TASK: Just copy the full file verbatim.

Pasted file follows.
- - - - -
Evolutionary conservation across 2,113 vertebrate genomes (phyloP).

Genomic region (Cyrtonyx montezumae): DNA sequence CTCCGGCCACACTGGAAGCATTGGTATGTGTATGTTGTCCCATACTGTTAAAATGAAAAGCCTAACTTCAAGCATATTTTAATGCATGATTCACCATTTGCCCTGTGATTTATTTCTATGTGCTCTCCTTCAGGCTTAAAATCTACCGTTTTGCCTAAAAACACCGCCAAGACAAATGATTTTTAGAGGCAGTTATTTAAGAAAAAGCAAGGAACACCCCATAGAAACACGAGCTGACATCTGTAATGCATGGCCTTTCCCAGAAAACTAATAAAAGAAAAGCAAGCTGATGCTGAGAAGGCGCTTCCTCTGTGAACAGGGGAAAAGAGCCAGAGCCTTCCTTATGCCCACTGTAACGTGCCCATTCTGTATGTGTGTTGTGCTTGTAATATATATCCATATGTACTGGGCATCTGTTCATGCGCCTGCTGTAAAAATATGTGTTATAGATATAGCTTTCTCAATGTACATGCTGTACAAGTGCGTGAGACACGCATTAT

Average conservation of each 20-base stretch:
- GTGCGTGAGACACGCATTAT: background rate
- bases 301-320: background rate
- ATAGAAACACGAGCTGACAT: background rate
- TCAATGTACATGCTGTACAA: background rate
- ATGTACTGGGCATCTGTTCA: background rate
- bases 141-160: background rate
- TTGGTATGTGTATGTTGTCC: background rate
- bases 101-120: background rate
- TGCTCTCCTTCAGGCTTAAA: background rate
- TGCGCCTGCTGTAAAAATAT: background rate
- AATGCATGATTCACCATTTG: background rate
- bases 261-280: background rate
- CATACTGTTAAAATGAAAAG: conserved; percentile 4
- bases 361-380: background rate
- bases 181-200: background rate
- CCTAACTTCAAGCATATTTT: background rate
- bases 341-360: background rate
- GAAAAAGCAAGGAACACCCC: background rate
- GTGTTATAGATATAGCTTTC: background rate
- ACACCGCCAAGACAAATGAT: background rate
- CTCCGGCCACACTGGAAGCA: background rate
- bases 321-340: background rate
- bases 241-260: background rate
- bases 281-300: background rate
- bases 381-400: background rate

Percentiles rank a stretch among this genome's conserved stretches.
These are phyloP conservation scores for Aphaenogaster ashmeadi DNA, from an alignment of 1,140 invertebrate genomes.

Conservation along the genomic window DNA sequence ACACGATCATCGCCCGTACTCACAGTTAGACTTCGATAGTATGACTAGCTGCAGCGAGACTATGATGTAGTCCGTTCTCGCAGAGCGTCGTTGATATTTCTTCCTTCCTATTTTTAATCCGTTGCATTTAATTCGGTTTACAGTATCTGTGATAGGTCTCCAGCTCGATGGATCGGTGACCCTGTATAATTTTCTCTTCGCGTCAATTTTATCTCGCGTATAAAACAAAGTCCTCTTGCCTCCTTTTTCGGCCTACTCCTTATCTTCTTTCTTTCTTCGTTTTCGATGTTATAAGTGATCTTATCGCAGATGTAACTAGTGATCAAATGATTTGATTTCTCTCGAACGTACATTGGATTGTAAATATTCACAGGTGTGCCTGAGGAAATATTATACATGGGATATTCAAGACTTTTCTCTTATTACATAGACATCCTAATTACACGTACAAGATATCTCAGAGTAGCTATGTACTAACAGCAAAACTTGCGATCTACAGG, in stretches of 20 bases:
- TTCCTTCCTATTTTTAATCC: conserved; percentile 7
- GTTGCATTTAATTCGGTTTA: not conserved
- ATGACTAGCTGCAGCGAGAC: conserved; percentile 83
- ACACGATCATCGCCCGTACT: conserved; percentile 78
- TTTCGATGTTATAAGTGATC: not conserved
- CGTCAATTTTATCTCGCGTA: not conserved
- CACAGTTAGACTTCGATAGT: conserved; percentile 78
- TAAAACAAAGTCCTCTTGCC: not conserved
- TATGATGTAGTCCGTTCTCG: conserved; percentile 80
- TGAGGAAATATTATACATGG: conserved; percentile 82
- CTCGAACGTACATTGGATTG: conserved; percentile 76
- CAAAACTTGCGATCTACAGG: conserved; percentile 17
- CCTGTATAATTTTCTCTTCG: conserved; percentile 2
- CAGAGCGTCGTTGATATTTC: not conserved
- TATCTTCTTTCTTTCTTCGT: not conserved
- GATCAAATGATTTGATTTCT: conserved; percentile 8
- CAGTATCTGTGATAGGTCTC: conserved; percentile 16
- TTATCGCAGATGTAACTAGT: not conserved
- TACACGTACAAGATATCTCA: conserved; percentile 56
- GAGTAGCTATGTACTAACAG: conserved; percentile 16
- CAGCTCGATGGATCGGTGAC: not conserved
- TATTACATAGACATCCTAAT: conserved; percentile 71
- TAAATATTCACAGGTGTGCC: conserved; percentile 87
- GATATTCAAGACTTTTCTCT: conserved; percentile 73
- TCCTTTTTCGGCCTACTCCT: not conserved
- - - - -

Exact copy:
Evolutionary conservation across 2,113 vertebrate genomes (phyloP).

Genomic region (Cyrtonyx montezumae): DNA sequence CTCCGGCCACACTGGAAGCATTGGTATGTGTATGTTGTCCCATACTGTTAAAATGAAAAGCCTAACTTCAAGCATATTTTAATGCATGATTCACCATTTGCCCTGTGATTTATTTCTATGTGCTCTCCTTCAGGCTTAAAATCTACCGTTTTGCCTAAAAACACCGCCAAGACAAATGATTTTTAGAGGCAGTTATTTAAGAAAAAGCAAGGAACACCCCATAGAAACACGAGCTGACATCTGTAATGCATGGCCTTTCCCAGAAAACTAATAAAAGAAAAGCAAGCTGATGCTGAGAAGGCGCTTCCTCTGTGAACAGGGGAAAAGAGCCAGAGCCTTCCTTATGCCCACTGTAACGTGCCCATTCTGTATGTGTGTTGTGCTTGTAATATATATCCATATGTACTGGGCATCTGTTCATGCGCCTGCTGTAAAAATATGTGTTATAGATATAGCTTTCTCAATGTACATGCTGTACAAGTGCGTGAGACACGCATTAT

Average conservation of each 20-base stretch:
- GTGCGTGAGACACGCATTAT: background rate
- bases 301-320: background rate
- ATAGAAACACGAGCTGACAT: background rate
- TCAATGTACATGCTGTACAA: background rate
- ATGTACTGGGCATCTGTTCA: background rate
- bases 141-160: background rate
- TTGGTATGTGTATGTTGTCC: background rate
- bases 101-120: background rate
- TGCTCTCCTTCAGGCTTAAA: background rate
- TGCGCCTGCTGTAAAAATAT: background rate
- AATGCATGATTCACCATTTG: background rate
- bases 261-280: background rate
- CATACTGTTAAAATGAAAAG: conserved; percentile 4
- bases 361-380: background rate
- bases 181-200: background rate
- CCTAACTTCAAGCATATTTT: background rate
- bases 341-360: background rate
- GAAAAAGCAAGGAACACCCC: background rate
- GTGTTATAGATATAGCTTTC: background rate
- ACACCGCCAAGACAAATGAT: background rate
- CTCCGGCCACACTGGAAGCA: background rate
- bases 321-340: background rate
- bases 241-260: background rate
- bases 281-300: background rate
- bases 381-400: background rate

Percentiles rank a stretch among this genome's conserved stretches.
These are phyloP conservation scores for Aphaenogaster ashmeadi DNA, from an alignment of 1,140 invertebrate genomes.

Conservation along the genomic window DNA sequence ACACGATCATCGCCCGTACTCACAGTTAGACTTCGATAGTATGACTAGCTGCAGCGAGACTATGATGTAGTCCGTTCTCGCAGAGCGTCGTTGATATTTCTTCCTTCCTATTTTTAATCCGTTGCATTTAATTCGGTTTACAGTATCTGTGATAGGTCTCCAGCTCGATGGATCGGTGACCCTGTATAATTTTCTCTTCGCGTCAATTTTATCTCGCGTATAAAACAAAGTCCTCTTGCCTCCTTTTTCGGCCTACTCCTTATCTTCTTTCTTTCTTCGTTTTCGATGTTATAAGTGATCTTATCGCAGATGTAACTAGTGATCAAATGATTTGATTTCTCTCGAACGTACATTGGATTGTAAATATTCACAGGTGTGCCTGAGGAAATATTATACATGGGATATTCAAGACTTTTCTCTTATTACATAGACATCCTAATTACACGTACAAGATATCTCAGAGTAGCTATGTACTAACAGCAAAACTTGCGATCTACAGG, in stretches of 20 bases:
- TTCCTTCCTATTTTTAATCC: conserved; percentile 7
- GTTGCATTTAATTCGGTTTA: not conserved
- ATGACTAGCTGCAGCGAGAC: conserved; percentile 83
- ACACGATCATCGCCCGTACT: conserved; percentile 78
- TTTCGATGTTATAAGTGATC: not conserved
- CGTCAATTTTATCTCGCGTA: not conserved
- CACAGTTAGACTTCGATAGT: conserved; percentile 78
- TAAAACAAAGTCCTCTTGCC: not conserved
- TATGATGTAGTCCGTTCTCG: conserved; percentile 80
- TGAGGAAATATTATACATGG: conserved; percentile 82
- CTCGAACGTACATTGGATTG: conserved; percentile 76
- CAAAACTTGCGATCTACAGG: conserved; percentile 17
- CCTGTATAATTTTCTCTTCG: conserved; percentile 2
- CAGAGCGTCGTTGATATTTC: not conserved
- TATCTTCTTTCTTTCTTCGT: not conserved
- GATCAAATGATTTGATTTCT: conserved; percentile 8
- CAGTATCTGTGATAGGTCTC: conserved; percentile 16
- TTATCGCAGATGTAACTAGT: not conserved
- TACACGTACAAGATATCTCA: conserved; percentile 56
- GAGTAGCTATGTACTAACAG: conserved; percentile 16
- CAGCTCGATGGATCGGTGAC: not conserved
- TATTACATAGACATCCTAAT: conserved; percentile 71
- TAAATATTCACAGGTGTGCC: conserved; percentile 87
- GATATTCAAGACTTTTCTCT: conserved; percentile 73
- TCCTTTTTCGGCCTACTCCT: not conserved